"Knowing that civilization has been the royal standard under which conquest, genocide and enslavement have been committed throughout history, how can one justly consider civilization's spiritual aspect: the good progress of humanity as we struggle to transcend the qualities in ourselves that rob us of faith in our own nature and rob others of their future? What antidote can be found to counteract the poison of anticipating an apocalyptic future in which human power destroys not only its own best inventions, but the very conditions under which life is given? Can we restore faith in civilization as an expression of radical hope in the best of the collective human enterprise on Earth -- those acts and accomplishments that honor beauty, wisdom, understanding, inventiveness, love and moral connection with others?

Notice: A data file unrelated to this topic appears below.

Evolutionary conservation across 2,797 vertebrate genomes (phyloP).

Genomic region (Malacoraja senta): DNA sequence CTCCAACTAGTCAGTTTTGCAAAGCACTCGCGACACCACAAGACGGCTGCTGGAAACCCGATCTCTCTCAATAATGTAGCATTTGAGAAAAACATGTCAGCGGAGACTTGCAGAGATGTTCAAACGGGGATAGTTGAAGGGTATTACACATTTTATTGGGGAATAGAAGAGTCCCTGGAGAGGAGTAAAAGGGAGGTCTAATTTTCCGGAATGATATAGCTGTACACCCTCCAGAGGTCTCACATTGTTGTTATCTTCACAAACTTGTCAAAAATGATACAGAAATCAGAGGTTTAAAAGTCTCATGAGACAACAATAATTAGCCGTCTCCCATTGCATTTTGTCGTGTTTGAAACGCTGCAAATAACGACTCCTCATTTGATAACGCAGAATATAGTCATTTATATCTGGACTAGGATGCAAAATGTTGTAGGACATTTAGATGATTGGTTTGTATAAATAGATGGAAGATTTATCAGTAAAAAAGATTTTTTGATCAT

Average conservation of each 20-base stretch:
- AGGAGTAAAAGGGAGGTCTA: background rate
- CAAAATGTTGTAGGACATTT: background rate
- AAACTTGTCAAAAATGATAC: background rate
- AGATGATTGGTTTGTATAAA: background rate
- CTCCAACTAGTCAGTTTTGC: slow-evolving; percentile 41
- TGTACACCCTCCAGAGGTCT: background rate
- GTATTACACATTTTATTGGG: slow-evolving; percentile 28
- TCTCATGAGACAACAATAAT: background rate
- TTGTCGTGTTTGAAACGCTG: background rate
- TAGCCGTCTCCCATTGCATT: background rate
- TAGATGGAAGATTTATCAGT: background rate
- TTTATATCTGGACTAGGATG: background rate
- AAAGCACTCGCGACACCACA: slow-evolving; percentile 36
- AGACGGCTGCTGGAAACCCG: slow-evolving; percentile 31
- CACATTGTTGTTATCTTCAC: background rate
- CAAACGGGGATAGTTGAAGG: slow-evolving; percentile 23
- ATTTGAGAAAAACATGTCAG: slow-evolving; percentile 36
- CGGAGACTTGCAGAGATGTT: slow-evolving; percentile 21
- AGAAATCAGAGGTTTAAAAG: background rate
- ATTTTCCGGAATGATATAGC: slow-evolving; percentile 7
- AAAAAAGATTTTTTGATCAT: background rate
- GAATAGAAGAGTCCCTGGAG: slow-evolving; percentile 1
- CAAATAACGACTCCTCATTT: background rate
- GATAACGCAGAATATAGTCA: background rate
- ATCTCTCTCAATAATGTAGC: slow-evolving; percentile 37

"Perhaps such questions are not the province of art, which thrives on being present in the moment, attending to what's local, peculiar, off-kilter and half-seen. Or perhaps such questions are the only province of art -- the attempt to understand, as John Haines once put it, the terms of one's existence. Art is a materialization of the inner life, so when a question persists, no matter its unwieldy or hazy nature, one knows one is stuck with it -- it is the needle through which one must pass the thread."

Frost 4

In Letters to a Young Poet (1929), Rainer Maria Rilke advised: